Digital camera sensors would be a promising lead.
From that same publication, a picture that shows shot noise induced by ionizing radiation hitting the sensor.
Note that of course larger sensors simply have a higher chance of getting hit; and better sensors lower-noise amplification and digitization, but for a start: A not-too-cheap webcam would probably do.
Note that webcams, especially the really cheap ones, often connect the sensor to an all-included digital IC that does an overboarding lot of noise reduction (exactly the opposite of what you want) and JPEG compression and whatnot, just to compensate using the cheapest image sensor available.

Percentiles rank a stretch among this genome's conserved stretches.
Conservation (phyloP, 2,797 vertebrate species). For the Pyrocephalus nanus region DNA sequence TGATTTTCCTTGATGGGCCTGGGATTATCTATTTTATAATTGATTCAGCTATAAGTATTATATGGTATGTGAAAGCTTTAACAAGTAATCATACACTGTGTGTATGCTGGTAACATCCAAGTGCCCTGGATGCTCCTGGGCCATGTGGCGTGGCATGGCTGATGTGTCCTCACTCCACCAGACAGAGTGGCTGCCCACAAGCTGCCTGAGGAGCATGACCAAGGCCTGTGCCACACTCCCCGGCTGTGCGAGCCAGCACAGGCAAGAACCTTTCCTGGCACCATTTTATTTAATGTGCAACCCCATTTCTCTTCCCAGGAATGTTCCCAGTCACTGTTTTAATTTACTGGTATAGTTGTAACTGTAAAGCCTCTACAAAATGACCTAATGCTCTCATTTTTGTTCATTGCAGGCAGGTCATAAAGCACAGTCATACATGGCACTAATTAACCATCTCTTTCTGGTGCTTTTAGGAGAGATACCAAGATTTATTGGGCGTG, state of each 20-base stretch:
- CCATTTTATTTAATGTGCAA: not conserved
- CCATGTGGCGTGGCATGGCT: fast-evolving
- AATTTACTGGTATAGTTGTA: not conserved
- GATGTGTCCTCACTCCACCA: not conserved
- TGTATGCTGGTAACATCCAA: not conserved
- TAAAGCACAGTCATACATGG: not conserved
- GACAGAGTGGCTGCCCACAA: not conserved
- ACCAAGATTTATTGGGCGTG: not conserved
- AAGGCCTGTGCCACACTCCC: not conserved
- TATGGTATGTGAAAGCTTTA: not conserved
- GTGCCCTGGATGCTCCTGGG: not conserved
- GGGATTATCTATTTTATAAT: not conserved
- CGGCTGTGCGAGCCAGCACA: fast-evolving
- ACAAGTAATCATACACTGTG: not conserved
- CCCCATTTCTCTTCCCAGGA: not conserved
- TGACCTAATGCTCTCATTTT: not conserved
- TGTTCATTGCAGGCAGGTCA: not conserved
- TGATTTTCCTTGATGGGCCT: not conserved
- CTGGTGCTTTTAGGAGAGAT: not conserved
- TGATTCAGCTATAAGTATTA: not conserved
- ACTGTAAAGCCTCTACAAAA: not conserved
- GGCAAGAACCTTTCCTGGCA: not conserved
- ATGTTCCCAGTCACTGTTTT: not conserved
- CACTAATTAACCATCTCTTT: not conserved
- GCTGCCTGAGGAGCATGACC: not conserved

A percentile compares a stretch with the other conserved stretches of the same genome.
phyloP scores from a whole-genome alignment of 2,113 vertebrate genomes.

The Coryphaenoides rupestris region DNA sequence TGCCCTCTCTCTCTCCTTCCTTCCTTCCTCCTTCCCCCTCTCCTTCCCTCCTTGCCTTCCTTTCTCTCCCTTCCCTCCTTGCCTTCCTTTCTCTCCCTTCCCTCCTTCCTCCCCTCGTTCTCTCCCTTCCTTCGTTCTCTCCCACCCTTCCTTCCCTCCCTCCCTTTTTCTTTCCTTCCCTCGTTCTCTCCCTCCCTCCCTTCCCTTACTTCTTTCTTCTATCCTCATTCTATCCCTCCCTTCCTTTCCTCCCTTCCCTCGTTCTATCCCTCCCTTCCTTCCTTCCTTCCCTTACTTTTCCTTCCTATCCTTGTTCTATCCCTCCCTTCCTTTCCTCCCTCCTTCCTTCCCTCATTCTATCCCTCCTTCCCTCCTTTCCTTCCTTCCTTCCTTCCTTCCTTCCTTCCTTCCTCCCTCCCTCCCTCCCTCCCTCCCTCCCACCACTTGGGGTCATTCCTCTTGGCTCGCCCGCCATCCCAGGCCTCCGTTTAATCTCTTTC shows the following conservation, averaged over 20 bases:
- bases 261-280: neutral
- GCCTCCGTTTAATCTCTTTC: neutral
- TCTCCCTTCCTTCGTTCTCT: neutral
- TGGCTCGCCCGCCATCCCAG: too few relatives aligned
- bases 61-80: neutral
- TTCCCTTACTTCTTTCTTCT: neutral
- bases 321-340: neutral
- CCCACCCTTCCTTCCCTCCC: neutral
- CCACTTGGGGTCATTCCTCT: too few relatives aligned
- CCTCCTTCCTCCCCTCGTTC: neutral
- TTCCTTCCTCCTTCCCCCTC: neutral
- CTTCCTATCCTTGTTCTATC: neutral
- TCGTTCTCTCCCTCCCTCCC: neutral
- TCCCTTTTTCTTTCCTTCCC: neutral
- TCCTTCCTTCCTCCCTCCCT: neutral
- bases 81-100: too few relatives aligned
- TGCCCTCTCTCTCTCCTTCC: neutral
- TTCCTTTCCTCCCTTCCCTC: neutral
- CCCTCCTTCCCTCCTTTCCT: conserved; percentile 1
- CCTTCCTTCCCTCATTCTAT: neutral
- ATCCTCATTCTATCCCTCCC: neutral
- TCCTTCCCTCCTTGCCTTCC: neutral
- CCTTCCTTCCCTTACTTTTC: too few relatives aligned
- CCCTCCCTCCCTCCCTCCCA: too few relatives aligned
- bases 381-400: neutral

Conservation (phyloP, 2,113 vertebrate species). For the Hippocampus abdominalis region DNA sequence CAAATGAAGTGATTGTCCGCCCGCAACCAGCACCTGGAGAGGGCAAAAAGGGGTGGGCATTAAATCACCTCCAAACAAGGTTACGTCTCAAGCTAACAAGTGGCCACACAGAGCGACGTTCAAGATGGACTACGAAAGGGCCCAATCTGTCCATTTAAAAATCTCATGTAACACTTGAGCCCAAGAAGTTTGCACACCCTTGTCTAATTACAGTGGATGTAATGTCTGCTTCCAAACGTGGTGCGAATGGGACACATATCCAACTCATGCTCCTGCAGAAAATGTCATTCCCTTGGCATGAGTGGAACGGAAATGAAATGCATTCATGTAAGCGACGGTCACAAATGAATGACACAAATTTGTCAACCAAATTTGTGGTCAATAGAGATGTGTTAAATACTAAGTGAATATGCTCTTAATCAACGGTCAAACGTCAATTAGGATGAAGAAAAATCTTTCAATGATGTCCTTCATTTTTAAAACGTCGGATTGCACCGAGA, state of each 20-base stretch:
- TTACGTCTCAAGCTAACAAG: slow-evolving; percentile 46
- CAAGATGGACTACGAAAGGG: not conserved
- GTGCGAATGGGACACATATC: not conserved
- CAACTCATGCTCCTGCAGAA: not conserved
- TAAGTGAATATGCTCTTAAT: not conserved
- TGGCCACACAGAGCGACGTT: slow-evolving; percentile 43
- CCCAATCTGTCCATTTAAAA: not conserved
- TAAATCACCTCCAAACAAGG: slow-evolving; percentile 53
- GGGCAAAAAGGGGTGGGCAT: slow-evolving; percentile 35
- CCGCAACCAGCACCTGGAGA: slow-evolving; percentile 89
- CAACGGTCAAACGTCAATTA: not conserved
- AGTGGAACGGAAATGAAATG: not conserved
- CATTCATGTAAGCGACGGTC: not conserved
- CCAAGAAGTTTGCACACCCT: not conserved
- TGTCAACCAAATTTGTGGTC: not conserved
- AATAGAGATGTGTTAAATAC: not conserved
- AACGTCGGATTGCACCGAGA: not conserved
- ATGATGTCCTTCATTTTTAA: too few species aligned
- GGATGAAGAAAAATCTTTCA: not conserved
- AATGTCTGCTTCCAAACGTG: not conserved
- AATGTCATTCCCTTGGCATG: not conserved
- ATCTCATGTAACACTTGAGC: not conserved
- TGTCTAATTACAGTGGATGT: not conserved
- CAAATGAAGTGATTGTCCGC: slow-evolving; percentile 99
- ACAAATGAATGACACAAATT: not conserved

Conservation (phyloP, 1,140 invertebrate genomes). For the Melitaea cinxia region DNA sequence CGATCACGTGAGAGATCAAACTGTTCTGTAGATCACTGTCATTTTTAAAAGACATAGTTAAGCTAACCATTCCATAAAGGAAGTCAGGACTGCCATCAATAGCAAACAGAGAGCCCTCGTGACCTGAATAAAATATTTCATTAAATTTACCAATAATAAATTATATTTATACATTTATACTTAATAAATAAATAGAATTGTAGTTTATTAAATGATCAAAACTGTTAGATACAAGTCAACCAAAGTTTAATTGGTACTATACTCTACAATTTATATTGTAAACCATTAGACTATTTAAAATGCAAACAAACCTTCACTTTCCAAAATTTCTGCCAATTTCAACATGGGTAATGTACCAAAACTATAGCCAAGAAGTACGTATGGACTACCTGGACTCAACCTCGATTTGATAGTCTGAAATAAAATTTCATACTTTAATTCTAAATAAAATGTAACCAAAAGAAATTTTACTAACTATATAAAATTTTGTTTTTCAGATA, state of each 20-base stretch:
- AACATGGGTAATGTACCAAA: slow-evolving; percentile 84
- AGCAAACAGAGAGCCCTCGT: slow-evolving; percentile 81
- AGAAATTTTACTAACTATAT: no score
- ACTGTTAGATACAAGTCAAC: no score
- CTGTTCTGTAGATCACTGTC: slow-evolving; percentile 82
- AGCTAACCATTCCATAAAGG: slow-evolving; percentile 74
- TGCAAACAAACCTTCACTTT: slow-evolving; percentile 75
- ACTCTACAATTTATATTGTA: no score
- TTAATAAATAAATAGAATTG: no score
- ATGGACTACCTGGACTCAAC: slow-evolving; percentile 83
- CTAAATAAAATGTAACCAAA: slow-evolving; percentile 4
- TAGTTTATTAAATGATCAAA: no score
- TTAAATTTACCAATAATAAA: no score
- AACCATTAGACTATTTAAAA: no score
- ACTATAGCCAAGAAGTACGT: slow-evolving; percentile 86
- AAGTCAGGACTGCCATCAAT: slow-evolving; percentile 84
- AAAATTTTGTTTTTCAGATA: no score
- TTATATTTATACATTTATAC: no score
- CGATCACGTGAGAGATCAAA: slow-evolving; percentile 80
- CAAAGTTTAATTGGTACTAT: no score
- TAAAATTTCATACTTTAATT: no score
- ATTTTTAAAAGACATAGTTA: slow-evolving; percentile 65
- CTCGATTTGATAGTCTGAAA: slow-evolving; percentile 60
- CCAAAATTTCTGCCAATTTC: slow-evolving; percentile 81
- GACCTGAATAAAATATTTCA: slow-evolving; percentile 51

So, spending 50€ on a HD cam does sound like a good idea. The publication uses a small NTSC/PAL camera module, but honestly, I'd probably try to avoid the additional Digital-to-analog conversion to get an analog TV signal.
Here's a Finnish Guy doing a test with a rather large-sensor'ed DSLR, and he concludes it works well. Note that he says "Camera took no damage" – don't know how he can assess that at the point, seeing that flash memory is pretty much an excellent radiation sensor, too (ask the folks who need to build satellite electronics), and firmware memory corruption might not be the first thing to notice. I wouldn't try to use consumer flash memory as sensor, though, as it has copious amounts of self-repair / error correction mechanisms that will hide radiation from you.